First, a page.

Background Older adults are the largest group of nutritionally vulnerable people in Australia. With the proportion of Australians over the age of 65 years increasing, malnutrition is becoming an increasingly important clinical and public health issue for Australia. This PhD aims to examine the prevalence of malnutrition in the Australian Capital Territory (ACT) and surrounding region in selected acute care and residential aged care facilities (RACFs); to estimate the unclaimed financial reimbursement of hospital income in the acute care setting due to undiagnosed or undocumented malnutrition; to determine how many RACFs in Australia routinely use a nutrition screening tool on residents to identify those at risk of malnutrition; review practice following identification of aged care residents as being at risk of malnutrition; and to inform future strategies for improved identification of malnutrition which will ultimately impact on improved patient care. Methods Four individual studies were conducted to address the research questions in this thesis. The first was conducted in the acute care setting and used the Patient-Generated Subjective Global Assessment(PG-SGA) tool to determine the prevalence of malnutrition in 189 adult inpatients in the ACT region. Patients determined to be malnourished were audited to assess if malnutrition was documented and included in clinical coding. These data were compared to two historical control groups and two subsequent cohorts from the same hospital to determine the proportion of patients coded as being malnourished prior to our study and after our study. Unclaimed potential reimbursements to this hospital (per annum) were calculated based on previous studies. The second and third studies were conducted in the RACF setting and used the Subjective Global Assessment (SGA) tool to determine the prevalence of malnutrition in 57 and 101 residents respectively in the ACT region. In the third study, residents were also asked questions relating to the presence of any eating or swallowing difficulties, dentures, problems with gum or oral mucosa, and if assistance was required with meals. The fourth study collected data from a stratified sample of 229 RACFs in each state and territory in Australia. The Director of Nursing at each site was contacted by telephone and asked standardised questions relating to current nutrition screening practices at their residential aged care facility. Results In the acute care setting,53% of inpatients were classified as malnourished. Significant associations were found between malnutrition and increasing age (p= 0.040), decreasing body mass index (p <0.001), and increased length of stay (p <0.001). Ninety-eight percent of malnourished patients were coded as malnourished in medical records. The results of the medical history audit of patients in historical and subsequent control groups showed between 0.9-5.4% of patients were coded as malnourished which is remarkably lower than the 52% of patients who were coded as malnourished from the point prevalence study data. This is most likely due to lack of identification. The estimated annual unclaimed financial reimbursement due to undiagnosed or undocumented malnutrition wasAU$8,536,200. In RACFs,22-33% of residents were malnourished. In the RACF setting, malnutrition was also significantly associated with increasing age (p= 0.038). The majority of RACFs in Australia used a nutrition screening tool(82%), however only 52% used a tool which is validated in the RACF setting. There was a significant association between facilities using a nutrition screening tool and the staff members being trained to conduct nutrition screening (p <0.001). Facilities that employed a dietitian were more likely to use a validated nutrition screening tool (p <0.005). Conclusion Early recognition is one of the most effective ways to prevent and reduce the prevalence of malnutrition in older people, who are particularly vulnerable. Despite the awareness of this issue in the medical literature, these studies show that malnutrition continues to go unrecognised or undiagnosed. The findings highlight the importance of timely nutrition screening to identify older adults at risk of malnutrition, and regular dietetic assessment amongst high-risk patients to ensure malnutrition is recognised and diagnosed. It is imperative that validated tools are used to ensure malnutrition does not go undetected, and to provide training to staff to ensure that malnutrition is identified in a timely manner and documented appropriately.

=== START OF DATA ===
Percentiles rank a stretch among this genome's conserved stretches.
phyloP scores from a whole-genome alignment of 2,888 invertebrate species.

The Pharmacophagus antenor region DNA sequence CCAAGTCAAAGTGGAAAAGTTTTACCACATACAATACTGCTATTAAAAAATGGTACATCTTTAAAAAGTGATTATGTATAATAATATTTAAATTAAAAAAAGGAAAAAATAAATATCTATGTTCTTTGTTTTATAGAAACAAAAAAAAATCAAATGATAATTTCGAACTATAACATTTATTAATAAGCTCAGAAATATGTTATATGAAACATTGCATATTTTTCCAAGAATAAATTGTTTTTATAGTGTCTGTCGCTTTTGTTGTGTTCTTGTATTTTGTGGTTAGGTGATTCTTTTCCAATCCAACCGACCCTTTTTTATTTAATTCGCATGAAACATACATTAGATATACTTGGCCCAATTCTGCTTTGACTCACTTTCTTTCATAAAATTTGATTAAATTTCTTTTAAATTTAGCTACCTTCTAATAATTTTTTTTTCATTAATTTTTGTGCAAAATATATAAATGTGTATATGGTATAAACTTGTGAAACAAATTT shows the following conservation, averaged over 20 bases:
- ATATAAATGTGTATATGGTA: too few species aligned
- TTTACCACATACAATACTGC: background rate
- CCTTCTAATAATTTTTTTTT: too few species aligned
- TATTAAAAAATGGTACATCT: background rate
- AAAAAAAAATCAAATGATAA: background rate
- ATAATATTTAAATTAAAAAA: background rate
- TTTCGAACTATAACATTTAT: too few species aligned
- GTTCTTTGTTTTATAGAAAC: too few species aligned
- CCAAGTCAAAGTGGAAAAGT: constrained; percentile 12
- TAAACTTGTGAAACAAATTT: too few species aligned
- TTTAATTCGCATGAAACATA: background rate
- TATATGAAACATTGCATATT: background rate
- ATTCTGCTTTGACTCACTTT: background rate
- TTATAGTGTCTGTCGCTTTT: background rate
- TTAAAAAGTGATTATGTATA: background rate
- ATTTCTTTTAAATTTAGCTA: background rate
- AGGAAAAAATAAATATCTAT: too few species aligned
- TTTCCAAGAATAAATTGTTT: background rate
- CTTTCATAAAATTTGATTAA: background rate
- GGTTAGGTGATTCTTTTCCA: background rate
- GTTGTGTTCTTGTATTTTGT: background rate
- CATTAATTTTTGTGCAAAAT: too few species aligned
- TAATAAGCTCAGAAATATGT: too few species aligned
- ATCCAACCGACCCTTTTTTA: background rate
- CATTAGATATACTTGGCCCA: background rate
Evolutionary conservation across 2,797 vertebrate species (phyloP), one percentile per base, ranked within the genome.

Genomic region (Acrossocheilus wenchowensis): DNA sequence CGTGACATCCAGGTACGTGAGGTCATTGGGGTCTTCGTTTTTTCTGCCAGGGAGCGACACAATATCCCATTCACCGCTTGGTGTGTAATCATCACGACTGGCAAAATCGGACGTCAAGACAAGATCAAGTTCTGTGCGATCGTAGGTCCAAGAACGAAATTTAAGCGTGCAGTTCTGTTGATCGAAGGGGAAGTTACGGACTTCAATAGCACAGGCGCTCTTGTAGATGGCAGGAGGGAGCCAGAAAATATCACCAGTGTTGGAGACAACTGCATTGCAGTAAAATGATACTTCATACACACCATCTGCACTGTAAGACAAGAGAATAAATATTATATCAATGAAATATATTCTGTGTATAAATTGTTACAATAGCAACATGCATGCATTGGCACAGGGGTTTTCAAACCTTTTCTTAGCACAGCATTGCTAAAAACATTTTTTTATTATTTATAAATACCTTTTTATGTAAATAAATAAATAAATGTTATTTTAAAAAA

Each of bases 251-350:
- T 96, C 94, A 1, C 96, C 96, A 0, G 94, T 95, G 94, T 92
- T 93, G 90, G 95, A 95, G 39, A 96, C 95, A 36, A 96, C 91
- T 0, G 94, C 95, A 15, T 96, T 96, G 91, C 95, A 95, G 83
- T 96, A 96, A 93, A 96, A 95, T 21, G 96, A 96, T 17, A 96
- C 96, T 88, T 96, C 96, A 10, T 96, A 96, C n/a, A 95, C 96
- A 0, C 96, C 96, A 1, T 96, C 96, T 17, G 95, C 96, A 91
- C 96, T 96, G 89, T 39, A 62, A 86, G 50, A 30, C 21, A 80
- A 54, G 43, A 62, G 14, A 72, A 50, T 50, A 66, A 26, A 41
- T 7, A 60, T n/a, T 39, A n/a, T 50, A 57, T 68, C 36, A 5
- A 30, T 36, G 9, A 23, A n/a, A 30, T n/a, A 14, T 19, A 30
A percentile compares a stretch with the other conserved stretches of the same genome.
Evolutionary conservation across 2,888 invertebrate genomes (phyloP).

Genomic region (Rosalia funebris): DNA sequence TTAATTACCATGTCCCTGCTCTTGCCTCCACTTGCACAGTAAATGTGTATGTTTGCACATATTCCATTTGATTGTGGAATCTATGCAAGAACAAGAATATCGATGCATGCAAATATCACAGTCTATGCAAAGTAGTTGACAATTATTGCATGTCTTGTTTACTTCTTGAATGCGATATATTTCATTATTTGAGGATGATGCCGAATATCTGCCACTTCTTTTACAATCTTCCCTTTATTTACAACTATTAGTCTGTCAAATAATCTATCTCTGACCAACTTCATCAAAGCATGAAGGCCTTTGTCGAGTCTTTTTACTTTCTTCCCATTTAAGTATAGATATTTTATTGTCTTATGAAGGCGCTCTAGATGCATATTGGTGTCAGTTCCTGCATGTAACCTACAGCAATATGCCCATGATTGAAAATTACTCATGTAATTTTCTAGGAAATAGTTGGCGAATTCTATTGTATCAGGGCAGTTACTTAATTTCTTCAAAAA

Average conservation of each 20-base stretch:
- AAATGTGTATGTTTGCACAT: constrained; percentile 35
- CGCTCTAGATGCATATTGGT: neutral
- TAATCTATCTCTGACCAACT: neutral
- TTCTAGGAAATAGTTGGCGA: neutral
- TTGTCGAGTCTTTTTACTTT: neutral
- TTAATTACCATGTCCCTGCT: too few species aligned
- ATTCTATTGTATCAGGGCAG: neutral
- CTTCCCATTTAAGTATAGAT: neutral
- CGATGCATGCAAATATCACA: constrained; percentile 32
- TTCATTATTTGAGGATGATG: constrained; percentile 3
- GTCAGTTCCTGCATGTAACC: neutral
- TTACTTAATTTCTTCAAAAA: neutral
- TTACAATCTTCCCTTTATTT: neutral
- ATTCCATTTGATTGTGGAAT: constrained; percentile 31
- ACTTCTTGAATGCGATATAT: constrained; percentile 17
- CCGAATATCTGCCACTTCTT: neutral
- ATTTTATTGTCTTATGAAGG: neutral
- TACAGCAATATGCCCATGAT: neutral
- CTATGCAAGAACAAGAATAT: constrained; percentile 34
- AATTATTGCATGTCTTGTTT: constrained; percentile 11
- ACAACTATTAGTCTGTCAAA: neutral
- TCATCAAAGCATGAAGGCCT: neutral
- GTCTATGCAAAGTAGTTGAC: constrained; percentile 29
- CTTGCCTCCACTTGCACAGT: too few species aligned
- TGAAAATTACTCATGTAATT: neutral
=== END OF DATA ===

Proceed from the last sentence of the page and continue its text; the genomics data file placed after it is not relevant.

|Date of Award||2017|
|Supervisor||Greg Kyle (Supervisor), Catherine Itsiopoulos (Supervisor) & Mark Naunton (Supervisor)|